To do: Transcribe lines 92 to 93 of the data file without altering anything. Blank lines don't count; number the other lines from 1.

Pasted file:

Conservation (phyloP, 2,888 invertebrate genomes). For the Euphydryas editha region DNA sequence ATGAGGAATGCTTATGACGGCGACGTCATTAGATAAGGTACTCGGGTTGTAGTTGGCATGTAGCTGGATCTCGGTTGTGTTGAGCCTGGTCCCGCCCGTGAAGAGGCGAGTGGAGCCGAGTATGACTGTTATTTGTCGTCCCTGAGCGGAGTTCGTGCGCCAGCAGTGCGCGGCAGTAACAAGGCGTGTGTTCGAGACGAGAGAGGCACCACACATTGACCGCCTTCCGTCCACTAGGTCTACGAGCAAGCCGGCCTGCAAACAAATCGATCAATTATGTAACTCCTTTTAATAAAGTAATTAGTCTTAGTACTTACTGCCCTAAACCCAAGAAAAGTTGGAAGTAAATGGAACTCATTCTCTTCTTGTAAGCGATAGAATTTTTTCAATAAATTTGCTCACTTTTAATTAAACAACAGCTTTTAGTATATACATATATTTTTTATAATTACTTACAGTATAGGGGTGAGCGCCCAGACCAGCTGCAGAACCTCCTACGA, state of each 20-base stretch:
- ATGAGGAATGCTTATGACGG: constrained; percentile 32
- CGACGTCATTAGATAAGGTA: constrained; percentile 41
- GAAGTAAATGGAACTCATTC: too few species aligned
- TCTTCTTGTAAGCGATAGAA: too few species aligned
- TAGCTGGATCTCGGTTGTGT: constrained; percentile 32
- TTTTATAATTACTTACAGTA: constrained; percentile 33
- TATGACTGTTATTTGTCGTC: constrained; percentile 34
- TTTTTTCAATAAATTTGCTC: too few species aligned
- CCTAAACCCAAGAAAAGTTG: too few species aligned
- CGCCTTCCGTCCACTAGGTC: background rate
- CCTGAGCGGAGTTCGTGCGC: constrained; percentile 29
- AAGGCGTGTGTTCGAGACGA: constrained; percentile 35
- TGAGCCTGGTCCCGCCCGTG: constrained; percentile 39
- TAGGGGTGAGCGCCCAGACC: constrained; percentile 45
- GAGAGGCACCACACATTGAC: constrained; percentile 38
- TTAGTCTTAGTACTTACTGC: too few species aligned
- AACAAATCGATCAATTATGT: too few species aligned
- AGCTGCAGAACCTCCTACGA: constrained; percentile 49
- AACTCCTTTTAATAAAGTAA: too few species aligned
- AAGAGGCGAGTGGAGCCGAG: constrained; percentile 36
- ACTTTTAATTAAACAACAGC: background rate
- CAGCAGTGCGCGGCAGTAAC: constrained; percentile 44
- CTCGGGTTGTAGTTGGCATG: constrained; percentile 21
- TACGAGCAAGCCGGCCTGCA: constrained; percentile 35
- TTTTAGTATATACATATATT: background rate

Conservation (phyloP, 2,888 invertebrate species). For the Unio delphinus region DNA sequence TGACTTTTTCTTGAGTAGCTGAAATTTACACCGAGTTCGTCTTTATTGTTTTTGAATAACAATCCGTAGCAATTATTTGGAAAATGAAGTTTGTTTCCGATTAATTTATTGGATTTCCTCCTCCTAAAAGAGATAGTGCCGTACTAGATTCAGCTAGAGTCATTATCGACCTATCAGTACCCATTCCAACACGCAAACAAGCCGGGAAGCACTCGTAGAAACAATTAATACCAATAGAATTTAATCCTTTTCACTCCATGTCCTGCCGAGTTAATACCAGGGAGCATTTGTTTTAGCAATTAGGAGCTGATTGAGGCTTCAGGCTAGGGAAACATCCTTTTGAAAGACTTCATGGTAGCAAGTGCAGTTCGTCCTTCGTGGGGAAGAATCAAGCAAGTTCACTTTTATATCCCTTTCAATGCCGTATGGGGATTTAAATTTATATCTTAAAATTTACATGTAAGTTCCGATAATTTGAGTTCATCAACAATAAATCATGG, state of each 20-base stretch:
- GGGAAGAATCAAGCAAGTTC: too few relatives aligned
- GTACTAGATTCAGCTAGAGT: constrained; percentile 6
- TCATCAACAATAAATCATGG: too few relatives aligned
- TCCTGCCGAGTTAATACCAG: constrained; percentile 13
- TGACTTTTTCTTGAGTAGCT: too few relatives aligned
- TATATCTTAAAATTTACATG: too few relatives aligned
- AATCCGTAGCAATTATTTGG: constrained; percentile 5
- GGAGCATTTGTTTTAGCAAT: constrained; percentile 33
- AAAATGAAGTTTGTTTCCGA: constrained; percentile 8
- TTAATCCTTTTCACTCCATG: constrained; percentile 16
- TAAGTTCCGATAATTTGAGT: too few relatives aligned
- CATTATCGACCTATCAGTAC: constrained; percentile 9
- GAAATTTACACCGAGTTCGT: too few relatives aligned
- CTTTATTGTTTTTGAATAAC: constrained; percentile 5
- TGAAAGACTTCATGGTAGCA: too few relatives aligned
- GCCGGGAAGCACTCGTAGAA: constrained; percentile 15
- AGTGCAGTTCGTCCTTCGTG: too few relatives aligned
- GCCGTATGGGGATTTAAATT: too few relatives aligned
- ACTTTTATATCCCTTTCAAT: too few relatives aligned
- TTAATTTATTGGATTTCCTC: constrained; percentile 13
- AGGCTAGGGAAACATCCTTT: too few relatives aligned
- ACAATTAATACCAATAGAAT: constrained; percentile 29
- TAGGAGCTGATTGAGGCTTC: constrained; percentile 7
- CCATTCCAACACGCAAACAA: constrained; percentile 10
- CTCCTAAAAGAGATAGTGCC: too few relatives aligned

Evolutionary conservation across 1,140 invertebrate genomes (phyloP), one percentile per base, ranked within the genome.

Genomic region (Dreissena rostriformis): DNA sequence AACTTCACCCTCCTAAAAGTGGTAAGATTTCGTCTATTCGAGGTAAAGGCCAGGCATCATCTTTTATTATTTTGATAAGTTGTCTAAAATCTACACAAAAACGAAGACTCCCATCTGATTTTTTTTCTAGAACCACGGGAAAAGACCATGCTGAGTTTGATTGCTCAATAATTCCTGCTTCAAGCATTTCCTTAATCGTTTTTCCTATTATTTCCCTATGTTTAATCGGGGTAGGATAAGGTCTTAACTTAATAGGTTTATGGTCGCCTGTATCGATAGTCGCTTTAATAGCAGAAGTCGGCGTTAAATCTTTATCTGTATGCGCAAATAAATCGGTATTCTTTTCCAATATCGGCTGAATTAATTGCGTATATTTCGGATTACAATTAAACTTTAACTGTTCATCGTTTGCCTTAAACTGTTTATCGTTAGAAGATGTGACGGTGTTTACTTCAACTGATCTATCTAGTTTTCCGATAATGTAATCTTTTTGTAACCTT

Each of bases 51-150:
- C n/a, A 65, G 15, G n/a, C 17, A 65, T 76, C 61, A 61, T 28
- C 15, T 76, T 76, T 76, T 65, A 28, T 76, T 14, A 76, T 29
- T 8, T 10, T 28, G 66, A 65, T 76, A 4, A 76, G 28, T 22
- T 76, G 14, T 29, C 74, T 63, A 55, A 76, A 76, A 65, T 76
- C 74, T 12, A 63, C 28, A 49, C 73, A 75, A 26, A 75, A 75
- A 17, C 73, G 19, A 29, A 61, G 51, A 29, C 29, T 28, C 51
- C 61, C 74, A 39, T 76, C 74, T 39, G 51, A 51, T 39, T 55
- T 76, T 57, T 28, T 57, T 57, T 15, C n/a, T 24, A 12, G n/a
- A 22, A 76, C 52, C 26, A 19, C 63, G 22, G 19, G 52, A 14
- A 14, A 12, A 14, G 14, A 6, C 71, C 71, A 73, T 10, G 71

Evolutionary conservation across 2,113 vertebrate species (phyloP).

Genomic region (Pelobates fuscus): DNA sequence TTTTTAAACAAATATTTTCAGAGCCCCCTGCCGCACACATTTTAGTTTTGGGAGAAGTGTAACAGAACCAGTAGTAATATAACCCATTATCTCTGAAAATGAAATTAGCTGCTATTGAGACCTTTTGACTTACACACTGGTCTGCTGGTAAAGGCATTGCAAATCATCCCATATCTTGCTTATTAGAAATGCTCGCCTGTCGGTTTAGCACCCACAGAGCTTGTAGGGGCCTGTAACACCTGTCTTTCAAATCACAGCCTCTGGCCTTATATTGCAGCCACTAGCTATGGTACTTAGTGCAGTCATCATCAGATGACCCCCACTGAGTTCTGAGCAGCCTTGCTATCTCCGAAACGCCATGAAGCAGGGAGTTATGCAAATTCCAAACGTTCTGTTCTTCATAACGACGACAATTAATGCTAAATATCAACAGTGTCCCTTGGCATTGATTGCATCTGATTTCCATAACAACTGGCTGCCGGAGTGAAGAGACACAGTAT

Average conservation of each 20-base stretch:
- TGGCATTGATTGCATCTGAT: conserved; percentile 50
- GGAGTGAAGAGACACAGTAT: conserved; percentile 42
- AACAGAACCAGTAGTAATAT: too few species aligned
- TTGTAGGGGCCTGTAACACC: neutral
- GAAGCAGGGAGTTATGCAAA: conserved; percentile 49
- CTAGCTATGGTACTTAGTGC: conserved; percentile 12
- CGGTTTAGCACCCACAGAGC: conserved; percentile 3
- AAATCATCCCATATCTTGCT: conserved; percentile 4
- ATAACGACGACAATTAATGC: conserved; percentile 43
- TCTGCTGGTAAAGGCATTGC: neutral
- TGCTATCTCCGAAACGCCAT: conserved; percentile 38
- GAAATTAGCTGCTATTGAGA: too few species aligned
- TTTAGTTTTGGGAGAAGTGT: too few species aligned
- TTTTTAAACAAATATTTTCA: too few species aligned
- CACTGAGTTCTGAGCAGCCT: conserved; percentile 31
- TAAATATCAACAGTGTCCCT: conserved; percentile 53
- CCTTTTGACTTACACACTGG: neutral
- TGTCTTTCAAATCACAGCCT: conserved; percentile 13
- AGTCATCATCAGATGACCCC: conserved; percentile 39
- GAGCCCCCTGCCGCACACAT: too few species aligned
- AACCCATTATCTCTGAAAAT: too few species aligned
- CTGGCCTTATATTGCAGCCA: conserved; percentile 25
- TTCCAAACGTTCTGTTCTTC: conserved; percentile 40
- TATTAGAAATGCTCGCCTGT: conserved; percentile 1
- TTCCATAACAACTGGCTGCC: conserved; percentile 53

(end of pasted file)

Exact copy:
- TATTAGAAATGCTCGCCTGT: conserved; percentile 1
- TTCCATAACAACTGGCTGCC: conserved; percentile 53